Dan’s Plan


A dashboard for a healthy lifestyle.

By Ann Wendel, PT, ATC, CMTPT

Private practice physical therapists are often a patient’s first contact with the health care system. When a patient initiates physical therapy through direct access, they may not have seen another health care provider in previous years. We need to take our role in direct access seriously, taking an extensive history, recording the patient’s vital signs, and discussing their general health, nutrition, and lifestyle as it relates to what we know about healing.

Once we have this information, we can make good decisions about any referrals the patient might need (depending on the restrictions to direct access in our state). Although, I like to take this evaluation a step farther: I like to talk with my patients about changes that they can implement in their everyday lives that can positively impact their overall health.

Technology and tracking are becoming more common. Many patients already use technology such as Fitbit to track their steps or their sleep. In the era of the “quantified self,” people love data, but what do they do with the data once they collect it? And how do you encourage them to stick with the healthy choices they make?

One option is Dan’s Plan, a San Francisco–based company developed in 2009 by Dan Pardi after he went through an academic exercise of creating a behavior model to address health behaviors. He started out slowly, working with individuals, then groups, and then started to build out technology tools to support the audience that was developing.

As Dan explains, “Dan’s Plan is not just technology. The technology will change and evolve.” The philosophy behind the technology is simple: Many health issues stem from a lifestyle that does not provide the right type of stimulation for the body to thrive. In other words, there is discordance between our lifestyle and our genes (for instance, as a society, we’re getting 20 percent less sleep than we were 50 years ago). The tools aim to help people live a more natural lifestyle. It aims to help people live as an intelligent eater, enduring mover, and restorative sleeper.

The tools leverage validated behavioral techniques that improve an individual’s self-regulatory capability (or the ability to do things you already know are healthy). Many times, people do understand what is healthy, but simply have a hard time adopting a lifestyle that fulfills their understanding or desire to live in a certain manner. Dan’s Plan creates a dashboard for your lifestyle helping you be mindful of things like bedtime and physical activity levels in an ongoing basis. This is powerful because feedback has been repeatedly demonstrated to improve a person’s chances of meeting goals. The feedback helps people live within their “zone of health” so that they maintain a healthy pattern of living on a regular basis.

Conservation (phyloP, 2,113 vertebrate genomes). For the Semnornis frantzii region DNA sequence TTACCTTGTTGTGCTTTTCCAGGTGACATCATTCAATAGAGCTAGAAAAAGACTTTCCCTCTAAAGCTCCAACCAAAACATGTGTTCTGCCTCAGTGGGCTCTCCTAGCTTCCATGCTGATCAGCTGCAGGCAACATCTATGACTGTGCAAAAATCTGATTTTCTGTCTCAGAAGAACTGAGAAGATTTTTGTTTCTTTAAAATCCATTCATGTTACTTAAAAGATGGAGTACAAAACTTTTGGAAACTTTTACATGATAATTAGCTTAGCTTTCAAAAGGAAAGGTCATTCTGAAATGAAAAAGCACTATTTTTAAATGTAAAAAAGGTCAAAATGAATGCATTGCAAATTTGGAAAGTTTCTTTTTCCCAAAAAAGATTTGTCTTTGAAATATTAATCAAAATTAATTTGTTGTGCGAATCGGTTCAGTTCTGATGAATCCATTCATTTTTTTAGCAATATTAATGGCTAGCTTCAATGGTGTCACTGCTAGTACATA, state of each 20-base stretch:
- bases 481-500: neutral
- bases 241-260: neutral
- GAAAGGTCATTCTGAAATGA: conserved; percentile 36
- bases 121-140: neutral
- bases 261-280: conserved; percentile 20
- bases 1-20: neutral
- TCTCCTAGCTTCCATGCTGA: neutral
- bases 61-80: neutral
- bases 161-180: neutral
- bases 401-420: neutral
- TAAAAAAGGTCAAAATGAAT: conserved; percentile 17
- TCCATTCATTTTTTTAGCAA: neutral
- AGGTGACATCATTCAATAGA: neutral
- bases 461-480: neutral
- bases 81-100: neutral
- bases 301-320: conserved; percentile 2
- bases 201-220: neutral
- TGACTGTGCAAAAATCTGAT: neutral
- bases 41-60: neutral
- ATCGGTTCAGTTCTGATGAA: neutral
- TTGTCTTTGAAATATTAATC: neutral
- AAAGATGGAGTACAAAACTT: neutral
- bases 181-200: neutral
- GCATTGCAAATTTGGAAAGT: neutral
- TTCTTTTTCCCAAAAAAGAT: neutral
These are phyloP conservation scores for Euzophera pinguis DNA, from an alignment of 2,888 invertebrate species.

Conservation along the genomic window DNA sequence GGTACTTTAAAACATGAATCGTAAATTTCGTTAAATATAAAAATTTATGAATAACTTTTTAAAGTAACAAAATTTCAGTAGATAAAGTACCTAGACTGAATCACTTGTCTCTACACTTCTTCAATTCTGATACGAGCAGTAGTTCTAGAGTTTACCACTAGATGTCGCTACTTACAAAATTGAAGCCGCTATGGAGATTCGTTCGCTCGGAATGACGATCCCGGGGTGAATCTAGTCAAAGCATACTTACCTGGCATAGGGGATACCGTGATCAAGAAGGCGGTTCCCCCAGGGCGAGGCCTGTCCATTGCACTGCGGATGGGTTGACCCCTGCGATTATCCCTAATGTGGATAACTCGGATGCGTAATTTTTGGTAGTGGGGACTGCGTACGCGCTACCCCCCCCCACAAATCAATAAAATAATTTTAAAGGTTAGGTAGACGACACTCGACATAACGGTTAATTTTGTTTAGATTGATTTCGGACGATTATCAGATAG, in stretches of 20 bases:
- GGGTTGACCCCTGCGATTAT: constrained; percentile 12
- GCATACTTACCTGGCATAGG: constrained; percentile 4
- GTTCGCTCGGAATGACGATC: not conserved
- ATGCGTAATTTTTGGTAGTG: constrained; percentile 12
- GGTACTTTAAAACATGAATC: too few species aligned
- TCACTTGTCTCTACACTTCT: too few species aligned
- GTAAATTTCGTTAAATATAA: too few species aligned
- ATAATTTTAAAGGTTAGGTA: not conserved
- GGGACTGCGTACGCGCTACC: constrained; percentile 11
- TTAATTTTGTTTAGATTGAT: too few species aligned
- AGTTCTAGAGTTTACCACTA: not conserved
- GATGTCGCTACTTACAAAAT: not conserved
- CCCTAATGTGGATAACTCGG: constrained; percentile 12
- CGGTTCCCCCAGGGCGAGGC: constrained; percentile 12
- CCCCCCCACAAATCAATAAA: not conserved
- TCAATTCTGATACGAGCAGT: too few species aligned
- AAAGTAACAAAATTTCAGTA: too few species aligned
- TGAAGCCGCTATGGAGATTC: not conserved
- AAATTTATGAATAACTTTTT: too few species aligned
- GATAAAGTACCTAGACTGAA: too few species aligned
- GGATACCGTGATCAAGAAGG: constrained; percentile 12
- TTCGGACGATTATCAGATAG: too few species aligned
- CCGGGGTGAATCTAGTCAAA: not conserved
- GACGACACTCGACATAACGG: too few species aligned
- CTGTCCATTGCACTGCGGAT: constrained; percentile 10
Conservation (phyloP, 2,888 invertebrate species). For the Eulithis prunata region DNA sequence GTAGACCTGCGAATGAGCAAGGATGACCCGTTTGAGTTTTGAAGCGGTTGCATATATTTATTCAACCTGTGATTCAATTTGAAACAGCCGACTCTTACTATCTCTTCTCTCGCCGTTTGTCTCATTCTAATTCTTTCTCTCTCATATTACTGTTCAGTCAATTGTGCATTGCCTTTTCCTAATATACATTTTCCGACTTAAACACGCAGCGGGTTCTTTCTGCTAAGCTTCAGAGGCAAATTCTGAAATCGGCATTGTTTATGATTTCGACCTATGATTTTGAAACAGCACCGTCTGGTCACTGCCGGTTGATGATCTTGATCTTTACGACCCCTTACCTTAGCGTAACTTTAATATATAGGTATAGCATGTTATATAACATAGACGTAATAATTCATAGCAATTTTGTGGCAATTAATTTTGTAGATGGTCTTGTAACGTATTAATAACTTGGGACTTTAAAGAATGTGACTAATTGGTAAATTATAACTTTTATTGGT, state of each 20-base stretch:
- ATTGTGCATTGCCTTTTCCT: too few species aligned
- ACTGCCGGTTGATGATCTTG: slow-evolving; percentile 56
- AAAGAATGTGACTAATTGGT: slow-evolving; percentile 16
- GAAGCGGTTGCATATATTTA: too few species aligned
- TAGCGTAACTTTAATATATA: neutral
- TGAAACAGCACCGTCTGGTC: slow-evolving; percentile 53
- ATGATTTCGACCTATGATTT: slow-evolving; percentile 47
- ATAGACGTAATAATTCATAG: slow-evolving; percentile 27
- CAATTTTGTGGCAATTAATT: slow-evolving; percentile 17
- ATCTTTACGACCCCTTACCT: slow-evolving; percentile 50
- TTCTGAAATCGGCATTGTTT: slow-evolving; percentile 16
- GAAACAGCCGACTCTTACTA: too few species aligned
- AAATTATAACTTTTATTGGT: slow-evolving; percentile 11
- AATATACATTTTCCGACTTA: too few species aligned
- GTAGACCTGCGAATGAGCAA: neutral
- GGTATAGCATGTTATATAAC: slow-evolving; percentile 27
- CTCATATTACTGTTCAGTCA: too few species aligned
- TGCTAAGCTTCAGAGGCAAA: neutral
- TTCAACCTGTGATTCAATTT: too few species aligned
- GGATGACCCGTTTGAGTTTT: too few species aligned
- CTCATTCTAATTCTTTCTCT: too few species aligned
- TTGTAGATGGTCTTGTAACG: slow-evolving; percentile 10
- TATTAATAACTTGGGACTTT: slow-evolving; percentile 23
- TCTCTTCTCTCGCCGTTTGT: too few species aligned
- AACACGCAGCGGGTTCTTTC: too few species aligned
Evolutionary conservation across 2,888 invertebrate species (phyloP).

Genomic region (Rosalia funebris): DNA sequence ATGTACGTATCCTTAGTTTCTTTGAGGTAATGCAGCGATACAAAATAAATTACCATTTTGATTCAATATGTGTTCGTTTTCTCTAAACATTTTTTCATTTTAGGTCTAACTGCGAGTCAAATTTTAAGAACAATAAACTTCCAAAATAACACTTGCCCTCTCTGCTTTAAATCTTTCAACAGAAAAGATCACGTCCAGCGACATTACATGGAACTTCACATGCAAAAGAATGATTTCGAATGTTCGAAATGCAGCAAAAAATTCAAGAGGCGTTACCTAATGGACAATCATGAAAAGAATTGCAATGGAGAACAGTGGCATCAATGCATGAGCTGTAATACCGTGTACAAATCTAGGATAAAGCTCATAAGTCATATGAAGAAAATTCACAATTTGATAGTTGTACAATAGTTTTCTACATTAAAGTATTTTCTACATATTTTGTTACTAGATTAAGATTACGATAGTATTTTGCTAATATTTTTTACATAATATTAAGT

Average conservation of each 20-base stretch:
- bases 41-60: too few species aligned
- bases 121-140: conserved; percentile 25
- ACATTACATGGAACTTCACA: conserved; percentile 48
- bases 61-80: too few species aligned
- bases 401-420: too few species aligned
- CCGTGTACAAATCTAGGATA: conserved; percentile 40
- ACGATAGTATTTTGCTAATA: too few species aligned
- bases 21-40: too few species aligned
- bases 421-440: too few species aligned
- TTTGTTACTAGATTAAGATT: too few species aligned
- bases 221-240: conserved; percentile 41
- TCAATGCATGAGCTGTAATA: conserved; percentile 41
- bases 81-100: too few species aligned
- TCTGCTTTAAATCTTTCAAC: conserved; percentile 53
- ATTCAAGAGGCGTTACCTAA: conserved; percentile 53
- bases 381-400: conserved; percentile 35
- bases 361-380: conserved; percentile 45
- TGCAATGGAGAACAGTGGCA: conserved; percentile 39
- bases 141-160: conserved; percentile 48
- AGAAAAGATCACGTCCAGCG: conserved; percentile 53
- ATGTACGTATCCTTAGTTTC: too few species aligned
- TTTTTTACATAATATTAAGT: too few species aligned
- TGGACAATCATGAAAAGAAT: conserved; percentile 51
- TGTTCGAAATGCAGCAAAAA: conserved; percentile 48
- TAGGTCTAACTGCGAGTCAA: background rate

Although many therapists may not be comfortable making specific nutrition or lifestyle recommendations (and it may be outside our scope of practice depending on your state practice act), we can all agree that there is no disorder where the prescription is to practice poor sleep habits. Our therapeutic interventions have the best chance of success when the patient addresses the fundamentals of health including good sleep; eating whole, unprocessed foods; and healthy movement during the day. A physical therapist can recommend that a patient utilize a program such as Dan’s Plan to optimize their therapeutic outcome. The program is free, and the patient can start using it right away.

Dan’s Plan integrates data from Fitbit and Withings devices. Dan recently gave a presentation at the Ancestral Health Symposium on the campus of University of California, Berkeley, about how these devices can implement powerful behavior modification techniques. By the end of this year, Dan’s Plan will be integrating data from about 30 different devices and apps. Data capture is a key piece of the feedback loop and these new technologies make data capture easier and more accessible.

Regarding the future, Pardi says, “This field of quantification of behavior is in a transitional state, kind of like the smart phone five years ago. We are past the point of early adopters and you see more and more people wearing Fitbits or Jawbones. A 2013 Pew Research Center study showed that nearly 70 percent of Americans already track some health-related metric for themselves or someone else and one in 10 people have purchased a tracking device.1. Also, fitness apps usage is growing 87 percent faster than the overall app market.2 It will be important for physical therapists to follow this trend and opportunity to leverage the best of this marketplace to support desired clinical outcomes for their patients.” 

Ann Wendel, PT, ATC, CMTPT, is an Impact editorial board member and owner of Prana Physical Therapy, PLLC in Alexandria, Virginia. She can be reached at bizpt1@gmail.com.


1. The future of Activity Trackers, Endeavor Partners, Website: www.endevourpartners.net. Posted September 2013. Accessed November 2014.

2. Teresa Wang. “The future of Biosensing.” Rock Health. Website: www.rockhealth.com. Posted June 2014. Accessed November 2014.

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